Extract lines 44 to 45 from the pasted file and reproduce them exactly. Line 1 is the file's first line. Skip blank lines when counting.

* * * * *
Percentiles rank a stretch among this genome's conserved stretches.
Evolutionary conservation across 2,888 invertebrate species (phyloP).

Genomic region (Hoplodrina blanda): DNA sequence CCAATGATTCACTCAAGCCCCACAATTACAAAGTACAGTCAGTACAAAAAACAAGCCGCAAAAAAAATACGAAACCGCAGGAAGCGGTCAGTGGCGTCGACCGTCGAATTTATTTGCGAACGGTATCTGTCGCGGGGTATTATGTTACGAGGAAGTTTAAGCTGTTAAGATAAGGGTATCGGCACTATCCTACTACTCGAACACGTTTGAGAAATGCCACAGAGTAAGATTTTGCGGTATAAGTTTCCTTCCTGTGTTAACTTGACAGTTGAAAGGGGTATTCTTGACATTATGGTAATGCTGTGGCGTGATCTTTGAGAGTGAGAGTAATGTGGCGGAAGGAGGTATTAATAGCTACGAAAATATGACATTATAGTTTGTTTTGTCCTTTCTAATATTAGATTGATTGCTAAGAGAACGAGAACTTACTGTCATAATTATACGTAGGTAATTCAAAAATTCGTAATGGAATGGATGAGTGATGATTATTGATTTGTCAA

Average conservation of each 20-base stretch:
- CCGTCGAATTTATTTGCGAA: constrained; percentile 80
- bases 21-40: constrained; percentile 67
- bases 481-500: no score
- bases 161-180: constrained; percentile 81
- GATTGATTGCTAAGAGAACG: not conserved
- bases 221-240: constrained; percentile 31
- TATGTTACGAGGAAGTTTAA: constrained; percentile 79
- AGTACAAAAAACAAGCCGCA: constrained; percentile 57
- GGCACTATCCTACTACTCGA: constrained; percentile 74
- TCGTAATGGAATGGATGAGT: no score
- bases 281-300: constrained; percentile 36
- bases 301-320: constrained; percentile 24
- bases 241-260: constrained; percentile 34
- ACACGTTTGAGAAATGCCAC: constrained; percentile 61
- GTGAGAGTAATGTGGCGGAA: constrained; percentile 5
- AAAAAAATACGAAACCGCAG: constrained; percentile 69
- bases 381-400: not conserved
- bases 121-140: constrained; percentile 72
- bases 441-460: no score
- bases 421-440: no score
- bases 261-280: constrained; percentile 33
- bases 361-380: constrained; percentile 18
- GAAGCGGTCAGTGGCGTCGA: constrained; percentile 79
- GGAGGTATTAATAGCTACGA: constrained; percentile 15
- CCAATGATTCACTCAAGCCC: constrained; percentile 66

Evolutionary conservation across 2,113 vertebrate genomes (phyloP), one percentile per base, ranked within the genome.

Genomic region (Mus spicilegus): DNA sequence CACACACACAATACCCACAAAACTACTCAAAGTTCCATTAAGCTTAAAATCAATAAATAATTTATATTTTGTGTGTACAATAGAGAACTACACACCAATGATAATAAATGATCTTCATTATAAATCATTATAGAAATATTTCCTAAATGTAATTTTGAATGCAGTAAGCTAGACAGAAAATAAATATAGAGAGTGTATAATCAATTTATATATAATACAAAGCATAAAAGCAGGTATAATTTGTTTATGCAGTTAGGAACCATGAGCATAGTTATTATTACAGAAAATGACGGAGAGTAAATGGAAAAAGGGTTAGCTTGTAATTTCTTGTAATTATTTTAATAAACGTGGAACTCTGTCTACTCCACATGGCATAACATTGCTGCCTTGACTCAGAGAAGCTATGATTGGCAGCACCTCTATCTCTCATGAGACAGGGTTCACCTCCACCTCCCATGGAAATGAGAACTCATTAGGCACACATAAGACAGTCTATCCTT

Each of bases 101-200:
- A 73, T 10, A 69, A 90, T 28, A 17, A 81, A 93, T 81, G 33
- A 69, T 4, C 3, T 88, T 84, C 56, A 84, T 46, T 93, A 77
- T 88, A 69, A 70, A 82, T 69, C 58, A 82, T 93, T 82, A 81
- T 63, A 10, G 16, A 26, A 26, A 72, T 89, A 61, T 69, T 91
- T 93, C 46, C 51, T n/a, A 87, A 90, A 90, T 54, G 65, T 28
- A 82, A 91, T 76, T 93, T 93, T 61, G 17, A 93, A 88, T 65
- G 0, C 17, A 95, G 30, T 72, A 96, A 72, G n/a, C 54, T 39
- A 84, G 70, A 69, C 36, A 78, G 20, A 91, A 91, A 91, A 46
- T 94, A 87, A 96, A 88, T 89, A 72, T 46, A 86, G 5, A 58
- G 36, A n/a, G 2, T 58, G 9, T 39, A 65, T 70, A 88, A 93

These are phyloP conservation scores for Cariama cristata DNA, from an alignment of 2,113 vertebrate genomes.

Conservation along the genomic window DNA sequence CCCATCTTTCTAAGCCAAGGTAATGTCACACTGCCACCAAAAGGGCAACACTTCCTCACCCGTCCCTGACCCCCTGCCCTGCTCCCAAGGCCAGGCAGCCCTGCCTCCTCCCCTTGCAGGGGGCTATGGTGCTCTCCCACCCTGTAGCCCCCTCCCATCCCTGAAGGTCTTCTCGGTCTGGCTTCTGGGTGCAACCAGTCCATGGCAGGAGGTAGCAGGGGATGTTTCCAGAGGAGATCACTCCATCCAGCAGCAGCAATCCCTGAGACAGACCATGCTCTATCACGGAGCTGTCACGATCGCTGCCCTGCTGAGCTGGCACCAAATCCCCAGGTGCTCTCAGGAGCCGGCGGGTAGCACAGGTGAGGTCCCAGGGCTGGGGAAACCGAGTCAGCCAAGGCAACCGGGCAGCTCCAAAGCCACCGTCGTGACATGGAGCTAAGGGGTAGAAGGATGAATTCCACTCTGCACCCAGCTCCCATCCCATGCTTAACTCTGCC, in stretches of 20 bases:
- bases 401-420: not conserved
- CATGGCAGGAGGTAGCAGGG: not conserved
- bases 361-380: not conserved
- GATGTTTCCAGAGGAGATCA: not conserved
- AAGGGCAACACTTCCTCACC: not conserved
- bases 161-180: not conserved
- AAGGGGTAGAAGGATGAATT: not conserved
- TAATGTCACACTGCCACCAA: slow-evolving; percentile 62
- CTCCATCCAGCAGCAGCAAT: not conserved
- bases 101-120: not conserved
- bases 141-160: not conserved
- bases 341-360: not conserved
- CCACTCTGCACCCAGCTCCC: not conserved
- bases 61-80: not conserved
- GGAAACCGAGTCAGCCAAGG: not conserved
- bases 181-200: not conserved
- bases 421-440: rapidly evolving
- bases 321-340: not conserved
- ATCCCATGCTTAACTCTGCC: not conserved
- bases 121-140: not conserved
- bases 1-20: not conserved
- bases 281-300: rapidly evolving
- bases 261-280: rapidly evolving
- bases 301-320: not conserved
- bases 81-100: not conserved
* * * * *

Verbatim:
Conservation along the genomic window DNA sequence CCCATCTTTCTAAGCCAAGGTAATGTCACACTGCCACCAAAAGGGCAACACTTCCTCACCCGTCCCTGACCCCCTGCCCTGCTCCCAAGGCCAGGCAGCCCTGCCTCCTCCCCTTGCAGGGGGCTATGGTGCTCTCCCACCCTGTAGCCCCCTCCCATCCCTGAAGGTCTTCTCGGTCTGGCTTCTGGGTGCAACCAGTCCATGGCAGGAGGTAGCAGGGGATGTTTCCAGAGGAGATCACTCCATCCAGCAGCAGCAATCCCTGAGACAGACCATGCTCTATCACGGAGCTGTCACGATCGCTGCCCTGCTGAGCTGGCACCAAATCCCCAGGTGCTCTCAGGAGCCGGCGGGTAGCACAGGTGAGGTCCCAGGGCTGGGGAAACCGAGTCAGCCAAGGCAACCGGGCAGCTCCAAAGCCACCGTCGTGACATGGAGCTAAGGGGTAGAAGGATGAATTCCACTCTGCACCCAGCTCCCATCCCATGCTTAACTCTGCC, in stretches of 20 bases:
- bases 401-420: not conserved